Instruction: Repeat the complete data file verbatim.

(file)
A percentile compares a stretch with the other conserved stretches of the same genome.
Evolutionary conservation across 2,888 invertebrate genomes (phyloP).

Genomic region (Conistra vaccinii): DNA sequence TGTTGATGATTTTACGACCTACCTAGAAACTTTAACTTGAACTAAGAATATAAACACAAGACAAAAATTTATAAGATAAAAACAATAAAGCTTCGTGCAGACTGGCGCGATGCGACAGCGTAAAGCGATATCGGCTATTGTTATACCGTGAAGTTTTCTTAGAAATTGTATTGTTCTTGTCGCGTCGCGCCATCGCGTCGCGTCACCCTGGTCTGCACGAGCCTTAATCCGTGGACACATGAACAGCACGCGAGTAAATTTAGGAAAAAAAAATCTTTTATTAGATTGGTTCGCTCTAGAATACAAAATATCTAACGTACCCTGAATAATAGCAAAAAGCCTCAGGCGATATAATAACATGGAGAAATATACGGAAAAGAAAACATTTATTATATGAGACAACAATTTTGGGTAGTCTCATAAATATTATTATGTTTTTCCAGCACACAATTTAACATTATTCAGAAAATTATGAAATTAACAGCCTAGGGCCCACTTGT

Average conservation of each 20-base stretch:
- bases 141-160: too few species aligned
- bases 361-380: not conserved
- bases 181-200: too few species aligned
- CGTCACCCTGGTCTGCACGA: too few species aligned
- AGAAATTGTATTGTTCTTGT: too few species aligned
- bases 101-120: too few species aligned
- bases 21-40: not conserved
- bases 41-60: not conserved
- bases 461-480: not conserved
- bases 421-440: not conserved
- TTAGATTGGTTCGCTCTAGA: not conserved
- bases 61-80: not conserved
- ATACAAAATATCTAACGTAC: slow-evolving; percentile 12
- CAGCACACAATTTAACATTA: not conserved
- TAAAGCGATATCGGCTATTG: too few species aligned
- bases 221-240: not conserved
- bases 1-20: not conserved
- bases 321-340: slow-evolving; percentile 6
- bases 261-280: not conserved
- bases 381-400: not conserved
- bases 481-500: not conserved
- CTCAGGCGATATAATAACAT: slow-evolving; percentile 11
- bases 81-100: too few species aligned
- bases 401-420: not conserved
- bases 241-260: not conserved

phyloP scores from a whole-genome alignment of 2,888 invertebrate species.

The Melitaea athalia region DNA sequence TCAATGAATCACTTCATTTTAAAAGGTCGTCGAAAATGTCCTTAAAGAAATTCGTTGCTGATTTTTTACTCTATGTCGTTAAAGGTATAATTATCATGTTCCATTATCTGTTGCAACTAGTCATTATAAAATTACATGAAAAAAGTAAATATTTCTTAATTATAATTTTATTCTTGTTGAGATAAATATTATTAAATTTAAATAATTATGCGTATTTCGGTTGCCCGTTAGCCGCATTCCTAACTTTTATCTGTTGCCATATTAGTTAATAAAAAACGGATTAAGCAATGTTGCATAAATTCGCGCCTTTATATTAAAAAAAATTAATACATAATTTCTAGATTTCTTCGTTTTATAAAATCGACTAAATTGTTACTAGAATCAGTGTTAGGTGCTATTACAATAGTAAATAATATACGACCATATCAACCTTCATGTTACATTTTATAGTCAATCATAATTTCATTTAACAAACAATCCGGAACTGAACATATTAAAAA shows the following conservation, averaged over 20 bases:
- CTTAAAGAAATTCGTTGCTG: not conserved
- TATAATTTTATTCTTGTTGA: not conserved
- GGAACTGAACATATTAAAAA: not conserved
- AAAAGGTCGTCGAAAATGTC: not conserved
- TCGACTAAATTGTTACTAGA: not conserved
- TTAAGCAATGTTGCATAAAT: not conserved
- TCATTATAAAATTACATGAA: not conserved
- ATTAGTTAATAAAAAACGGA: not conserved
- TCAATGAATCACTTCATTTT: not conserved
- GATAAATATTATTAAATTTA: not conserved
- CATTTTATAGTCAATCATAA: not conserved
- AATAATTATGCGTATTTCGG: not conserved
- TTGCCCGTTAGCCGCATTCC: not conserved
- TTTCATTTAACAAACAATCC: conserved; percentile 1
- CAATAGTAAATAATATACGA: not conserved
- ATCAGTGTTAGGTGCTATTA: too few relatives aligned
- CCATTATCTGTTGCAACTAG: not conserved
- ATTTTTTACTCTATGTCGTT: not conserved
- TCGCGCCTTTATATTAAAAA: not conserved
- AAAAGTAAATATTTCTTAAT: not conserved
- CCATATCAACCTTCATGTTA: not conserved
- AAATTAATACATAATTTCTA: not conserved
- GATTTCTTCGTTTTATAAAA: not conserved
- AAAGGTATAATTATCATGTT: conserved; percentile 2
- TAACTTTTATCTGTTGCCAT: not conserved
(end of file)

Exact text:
A percentile compares a stretch with the other conserved stretches of the same genome.
Evolutionary conservation across 2,888 invertebrate genomes (phyloP).

Genomic region (Conistra vaccinii): DNA sequence TGTTGATGATTTTACGACCTACCTAGAAACTTTAACTTGAACTAAGAATATAAACACAAGACAAAAATTTATAAGATAAAAACAATAAAGCTTCGTGCAGACTGGCGCGATGCGACAGCGTAAAGCGATATCGGCTATTGTTATACCGTGAAGTTTTCTTAGAAATTGTATTGTTCTTGTCGCGTCGCGCCATCGCGTCGCGTCACCCTGGTCTGCACGAGCCTTAATCCGTGGACACATGAACAGCACGCGAGTAAATTTAGGAAAAAAAAATCTTTTATTAGATTGGTTCGCTCTAGAATACAAAATATCTAACGTACCCTGAATAATAGCAAAAAGCCTCAGGCGATATAATAACATGGAGAAATATACGGAAAAGAAAACATTTATTATATGAGACAACAATTTTGGGTAGTCTCATAAATATTATTATGTTTTTCCAGCACACAATTTAACATTATTCAGAAAATTATGAAATTAACAGCCTAGGGCCCACTTGT

Average conservation of each 20-base stretch:
- bases 141-160: too few species aligned
- bases 361-380: not conserved
- bases 181-200: too few species aligned
- CGTCACCCTGGTCTGCACGA: too few species aligned
- AGAAATTGTATTGTTCTTGT: too few species aligned
- bases 101-120: too few species aligned
- bases 21-40: not conserved
- bases 41-60: not conserved
- bases 461-480: not conserved
- bases 421-440: not conserved
- TTAGATTGGTTCGCTCTAGA: not conserved
- bases 61-80: not conserved
- ATACAAAATATCTAACGTAC: slow-evolving; percentile 12
- CAGCACACAATTTAACATTA: not conserved
- TAAAGCGATATCGGCTATTG: too few species aligned
- bases 221-240: not conserved
- bases 1-20: not conserved
- bases 321-340: slow-evolving; percentile 6
- bases 261-280: not conserved
- bases 381-400: not conserved
- bases 481-500: not conserved
- CTCAGGCGATATAATAACAT: slow-evolving; percentile 11
- bases 81-100: too few species aligned
- bases 401-420: not conserved
- bases 241-260: not conserved

phyloP scores from a whole-genome alignment of 2,888 invertebrate species.

The Melitaea athalia region DNA sequence TCAATGAATCACTTCATTTTAAAAGGTCGTCGAAAATGTCCTTAAAGAAATTCGTTGCTGATTTTTTACTCTATGTCGTTAAAGGTATAATTATCATGTTCCATTATCTGTTGCAACTAGTCATTATAAAATTACATGAAAAAAGTAAATATTTCTTAATTATAATTTTATTCTTGTTGAGATAAATATTATTAAATTTAAATAATTATGCGTATTTCGGTTGCCCGTTAGCCGCATTCCTAACTTTTATCTGTTGCCATATTAGTTAATAAAAAACGGATTAAGCAATGTTGCATAAATTCGCGCCTTTATATTAAAAAAAATTAATACATAATTTCTAGATTTCTTCGTTTTATAAAATCGACTAAATTGTTACTAGAATCAGTGTTAGGTGCTATTACAATAGTAAATAATATACGACCATATCAACCTTCATGTTACATTTTATAGTCAATCATAATTTCATTTAACAAACAATCCGGAACTGAACATATTAAAAA shows the following conservation, averaged over 20 bases:
- CTTAAAGAAATTCGTTGCTG: not conserved
- TATAATTTTATTCTTGTTGA: not conserved
- GGAACTGAACATATTAAAAA: not conserved
- AAAAGGTCGTCGAAAATGTC: not conserved
- TCGACTAAATTGTTACTAGA: not conserved
- TTAAGCAATGTTGCATAAAT: not conserved
- TCATTATAAAATTACATGAA: not conserved
- ATTAGTTAATAAAAAACGGA: not conserved
- TCAATGAATCACTTCATTTT: not conserved
- GATAAATATTATTAAATTTA: not conserved
- CATTTTATAGTCAATCATAA: not conserved
- AATAATTATGCGTATTTCGG: not conserved
- TTGCCCGTTAGCCGCATTCC: not conserved
- TTTCATTTAACAAACAATCC: conserved; percentile 1
- CAATAGTAAATAATATACGA: not conserved
- ATCAGTGTTAGGTGCTATTA: too few relatives aligned
- CCATTATCTGTTGCAACTAG: not conserved
- ATTTTTTACTCTATGTCGTT: not conserved
- TCGCGCCTTTATATTAAAAA: not conserved
- AAAAGTAAATATTTCTTAAT: not conserved
- CCATATCAACCTTCATGTTA: not conserved
- AAATTAATACATAATTTCTA: not conserved
- GATTTCTTCGTTTTATAAAA: not conserved
- AAAGGTATAATTATCATGTT: conserved; percentile 2
- TAACTTTTATCTGTTGCCAT: not conserved